Former NBA star Karen Butler is among those asking Connecticut’s governor to sign a bill that would strictly limit the use of solitary confinement in prison.
Karen Butler can easily point to the lowest moment of her life – the days she spent as a teenager in solitary confinement inside a juvenile prison.
The former UConn and NBA star plans to ask Governor Ned Lamont to sign legislation at Connecticut’s state capitol on Monday that would strictly limit the use of solitary confinement and other forms of prisoner isolation in prisons.
The bill, which requires nearly all prisoners to be allowed at least 6 1/2 hours out of their cells and also limits the use of certain restraints, received final legislative approval on Sunday morning. It comes as the state is closing its maximum-security, Northern Correctional Institute, which was designed specifically to keep prisoners in isolation.
Butler has been open about his struggles as a youth in Racine, Wisconsin. He traded drugs and was arrested more than a dozen times before being jailed for more than a year on drug possession and firearms charges.
He was 15 years old when he got into a fight in prison and was thrown into solitary confinement, isolated for 23 hours a day in a small cell for two weeks. He had no contact with anyone – no books, no radio, no television. He said that no violence or other trauma in his young life prepared him for the despair of that situation.
“Having those four walls and those four corners, it does something for you,” Butler said in an interview with the Associated Press. “Mentally and spiritually, it takes a lot. It dehumanizes you.”
Butler said he believes he survived because of a strong family support system. He discovered basketball in prison. His life changed when he reached the point where Hall of Fame coach Jim Calhoun saw something in him and offered him a scholarship.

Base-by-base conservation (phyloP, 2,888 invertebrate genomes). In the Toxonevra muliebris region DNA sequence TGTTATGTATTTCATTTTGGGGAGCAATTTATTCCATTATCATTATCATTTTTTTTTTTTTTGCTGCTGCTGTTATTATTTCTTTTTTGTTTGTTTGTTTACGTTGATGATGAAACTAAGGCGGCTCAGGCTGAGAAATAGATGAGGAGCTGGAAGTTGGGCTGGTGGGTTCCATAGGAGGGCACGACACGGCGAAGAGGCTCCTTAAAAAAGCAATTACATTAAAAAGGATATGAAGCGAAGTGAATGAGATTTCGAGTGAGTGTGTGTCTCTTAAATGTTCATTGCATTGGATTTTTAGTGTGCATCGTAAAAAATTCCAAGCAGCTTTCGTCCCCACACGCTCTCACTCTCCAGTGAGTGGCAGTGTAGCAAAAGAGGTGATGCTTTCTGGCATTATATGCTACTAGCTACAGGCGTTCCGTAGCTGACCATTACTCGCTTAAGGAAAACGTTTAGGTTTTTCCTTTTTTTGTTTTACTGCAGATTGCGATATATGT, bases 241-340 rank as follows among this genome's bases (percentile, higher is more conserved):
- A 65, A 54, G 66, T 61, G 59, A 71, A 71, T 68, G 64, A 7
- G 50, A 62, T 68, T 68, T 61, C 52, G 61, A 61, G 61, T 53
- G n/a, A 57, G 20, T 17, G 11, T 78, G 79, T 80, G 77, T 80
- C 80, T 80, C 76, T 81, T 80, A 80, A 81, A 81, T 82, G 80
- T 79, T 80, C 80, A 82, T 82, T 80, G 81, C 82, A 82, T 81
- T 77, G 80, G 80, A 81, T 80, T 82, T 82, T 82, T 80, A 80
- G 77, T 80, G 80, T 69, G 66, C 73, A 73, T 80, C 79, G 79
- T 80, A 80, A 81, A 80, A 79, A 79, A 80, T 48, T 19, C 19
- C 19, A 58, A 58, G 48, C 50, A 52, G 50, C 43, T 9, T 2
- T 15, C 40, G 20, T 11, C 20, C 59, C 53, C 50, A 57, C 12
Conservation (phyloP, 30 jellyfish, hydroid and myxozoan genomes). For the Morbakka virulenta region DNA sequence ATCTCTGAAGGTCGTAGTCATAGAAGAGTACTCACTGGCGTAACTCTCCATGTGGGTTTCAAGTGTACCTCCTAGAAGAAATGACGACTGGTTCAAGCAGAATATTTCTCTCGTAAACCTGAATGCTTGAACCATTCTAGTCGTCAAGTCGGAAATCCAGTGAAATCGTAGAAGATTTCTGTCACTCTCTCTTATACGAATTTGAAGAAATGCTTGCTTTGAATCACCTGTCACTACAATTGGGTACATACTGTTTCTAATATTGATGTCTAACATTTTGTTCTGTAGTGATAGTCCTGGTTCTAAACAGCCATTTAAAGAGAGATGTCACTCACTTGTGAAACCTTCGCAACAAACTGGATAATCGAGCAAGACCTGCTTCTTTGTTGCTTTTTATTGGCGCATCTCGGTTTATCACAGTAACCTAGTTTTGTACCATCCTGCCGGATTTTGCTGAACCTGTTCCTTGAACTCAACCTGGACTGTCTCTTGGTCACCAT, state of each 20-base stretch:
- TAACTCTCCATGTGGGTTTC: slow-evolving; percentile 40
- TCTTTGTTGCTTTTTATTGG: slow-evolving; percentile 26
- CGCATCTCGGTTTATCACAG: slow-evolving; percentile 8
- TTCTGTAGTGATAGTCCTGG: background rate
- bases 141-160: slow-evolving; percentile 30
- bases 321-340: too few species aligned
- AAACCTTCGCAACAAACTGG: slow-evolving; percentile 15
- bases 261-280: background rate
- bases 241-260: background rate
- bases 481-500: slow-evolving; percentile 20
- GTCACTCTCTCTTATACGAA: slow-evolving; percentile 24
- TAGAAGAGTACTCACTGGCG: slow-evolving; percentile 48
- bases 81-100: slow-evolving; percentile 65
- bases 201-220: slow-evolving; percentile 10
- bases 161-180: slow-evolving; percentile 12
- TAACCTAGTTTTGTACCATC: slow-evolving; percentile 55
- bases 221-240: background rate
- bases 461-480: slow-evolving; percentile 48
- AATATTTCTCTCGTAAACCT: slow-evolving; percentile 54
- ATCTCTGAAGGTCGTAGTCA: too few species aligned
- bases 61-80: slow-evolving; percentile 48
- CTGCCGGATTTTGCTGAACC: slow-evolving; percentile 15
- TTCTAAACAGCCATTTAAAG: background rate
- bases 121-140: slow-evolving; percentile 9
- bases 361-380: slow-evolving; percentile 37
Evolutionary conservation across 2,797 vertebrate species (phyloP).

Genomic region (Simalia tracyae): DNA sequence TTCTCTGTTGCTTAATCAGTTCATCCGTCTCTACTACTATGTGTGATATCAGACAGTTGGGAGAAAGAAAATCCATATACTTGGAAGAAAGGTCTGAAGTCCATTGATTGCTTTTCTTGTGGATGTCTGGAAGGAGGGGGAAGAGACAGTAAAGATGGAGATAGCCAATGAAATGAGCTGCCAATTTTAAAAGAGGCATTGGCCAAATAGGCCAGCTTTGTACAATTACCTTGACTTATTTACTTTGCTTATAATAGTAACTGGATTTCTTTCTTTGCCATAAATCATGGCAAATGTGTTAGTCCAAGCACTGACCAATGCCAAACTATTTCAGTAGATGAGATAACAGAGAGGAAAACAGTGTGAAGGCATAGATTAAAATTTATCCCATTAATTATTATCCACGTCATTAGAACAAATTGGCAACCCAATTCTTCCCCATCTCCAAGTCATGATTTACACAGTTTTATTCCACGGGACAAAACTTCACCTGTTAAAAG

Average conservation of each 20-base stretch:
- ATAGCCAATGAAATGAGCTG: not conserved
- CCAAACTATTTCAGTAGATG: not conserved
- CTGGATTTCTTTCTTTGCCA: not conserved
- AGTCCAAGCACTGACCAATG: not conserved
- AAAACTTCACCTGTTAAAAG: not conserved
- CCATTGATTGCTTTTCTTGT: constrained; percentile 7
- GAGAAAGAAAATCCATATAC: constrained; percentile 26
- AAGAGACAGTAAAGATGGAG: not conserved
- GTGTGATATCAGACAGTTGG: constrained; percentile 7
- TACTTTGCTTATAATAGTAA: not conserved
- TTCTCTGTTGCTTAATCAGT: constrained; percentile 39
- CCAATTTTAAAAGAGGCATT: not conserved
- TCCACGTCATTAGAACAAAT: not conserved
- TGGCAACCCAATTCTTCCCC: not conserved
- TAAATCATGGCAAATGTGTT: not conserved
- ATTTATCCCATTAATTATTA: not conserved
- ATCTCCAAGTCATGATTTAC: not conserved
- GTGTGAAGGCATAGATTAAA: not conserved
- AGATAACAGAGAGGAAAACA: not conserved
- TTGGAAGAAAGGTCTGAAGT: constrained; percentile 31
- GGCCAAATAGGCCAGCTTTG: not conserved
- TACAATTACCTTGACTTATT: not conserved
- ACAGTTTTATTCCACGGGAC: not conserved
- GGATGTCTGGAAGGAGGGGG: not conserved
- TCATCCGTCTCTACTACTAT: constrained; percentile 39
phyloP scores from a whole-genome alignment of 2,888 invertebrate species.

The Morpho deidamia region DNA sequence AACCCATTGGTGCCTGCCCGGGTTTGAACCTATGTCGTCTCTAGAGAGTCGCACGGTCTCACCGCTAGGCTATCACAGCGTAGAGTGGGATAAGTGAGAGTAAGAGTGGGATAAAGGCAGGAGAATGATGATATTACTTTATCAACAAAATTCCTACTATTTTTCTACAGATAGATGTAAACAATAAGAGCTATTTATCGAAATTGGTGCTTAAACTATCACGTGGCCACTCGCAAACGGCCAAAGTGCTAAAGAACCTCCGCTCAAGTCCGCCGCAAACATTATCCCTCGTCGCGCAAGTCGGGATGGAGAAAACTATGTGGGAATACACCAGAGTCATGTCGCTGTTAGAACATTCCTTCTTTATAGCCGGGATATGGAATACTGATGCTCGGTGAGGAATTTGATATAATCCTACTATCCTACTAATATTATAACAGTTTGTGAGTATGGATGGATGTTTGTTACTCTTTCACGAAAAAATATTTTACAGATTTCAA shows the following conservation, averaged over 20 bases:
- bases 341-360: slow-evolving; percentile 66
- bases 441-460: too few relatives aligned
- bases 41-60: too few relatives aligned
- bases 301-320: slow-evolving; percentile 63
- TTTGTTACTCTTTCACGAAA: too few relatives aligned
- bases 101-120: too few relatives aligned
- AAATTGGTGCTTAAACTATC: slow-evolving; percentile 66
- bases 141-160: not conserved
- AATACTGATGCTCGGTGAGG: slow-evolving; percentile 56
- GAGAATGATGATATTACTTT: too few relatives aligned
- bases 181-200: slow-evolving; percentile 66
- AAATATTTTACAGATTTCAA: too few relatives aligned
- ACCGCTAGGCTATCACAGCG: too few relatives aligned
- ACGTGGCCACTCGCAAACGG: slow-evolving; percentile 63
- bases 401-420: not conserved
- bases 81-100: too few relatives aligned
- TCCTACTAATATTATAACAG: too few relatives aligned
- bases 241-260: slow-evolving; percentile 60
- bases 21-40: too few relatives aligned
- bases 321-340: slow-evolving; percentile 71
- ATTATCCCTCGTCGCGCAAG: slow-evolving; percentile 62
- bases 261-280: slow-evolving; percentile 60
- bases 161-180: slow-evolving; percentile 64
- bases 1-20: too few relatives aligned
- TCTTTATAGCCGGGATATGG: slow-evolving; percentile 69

Butler became Big East’s Player of the Year in 2002 and spent 14 seasons in the NBA, where he is now an assistant coach with Miami.
But Butler, who is also a trustee at the Vera Institute for Justice, said he will never forget the torture he suffered in prison and is hoping the Connecticut law will serve as an example for other states.
“Now I look back and I want to tell my younger self to remain optimistic,” he said. “There are people out there who care. In the future there are going to be elected officials who will take care of this community in real time. Change is going to be on the horizon. They’re going to bring in ways of rehabilitating people who never need to. Don’t dehumanize either.”
Opponents of the bill say it would take away a device from guards that helped maintain discipline in prisons. But its proponents say it includes exceptions, such as allowing authorities to isolate a prisoner when it is needed to protect one’s life. But now there will be a review process to ensure that the isolation ends.
Barbara Fair, lead organizer of the Stop Solitary Whistle campaign, part of the National Religious Campaign Against Torture, said thousands have horror stories about living in solitary confinement, but moving on to someone known as the butler is important.
“It’s someone people can connect with,” she said. “The biggest problem around our prison system is that it is often difficult for people to connect with the humanity of those imprisoned.”
Butler is not the first former UConn star to advocate for criminal justice reform.
Former UConn Women’s star Maya Moore left the WNBA for wages in what turned out to be a successful fight to reverse the wrongful conviction of Jonathan Irons, who would later become her husband. He also started a social action campaign named Win with Justice, designed for Note the power exercised by prosecutors and their obligation to use it responsibly.
Butler said it’s no coincidence that he and others, such as former UConn player Renee Montgomery, are active in social-justice reform.
Butler said, “We were taught by two Hall of Fame coaches (Jim Calhoun and Geno Auriemma) that when you’re passionate about something, you have to create a wave and make that wave bigger and create a current.” have to find a way out,” Butler said. “Like a change of pace in a basketball game, you have to impose your will on a situation.”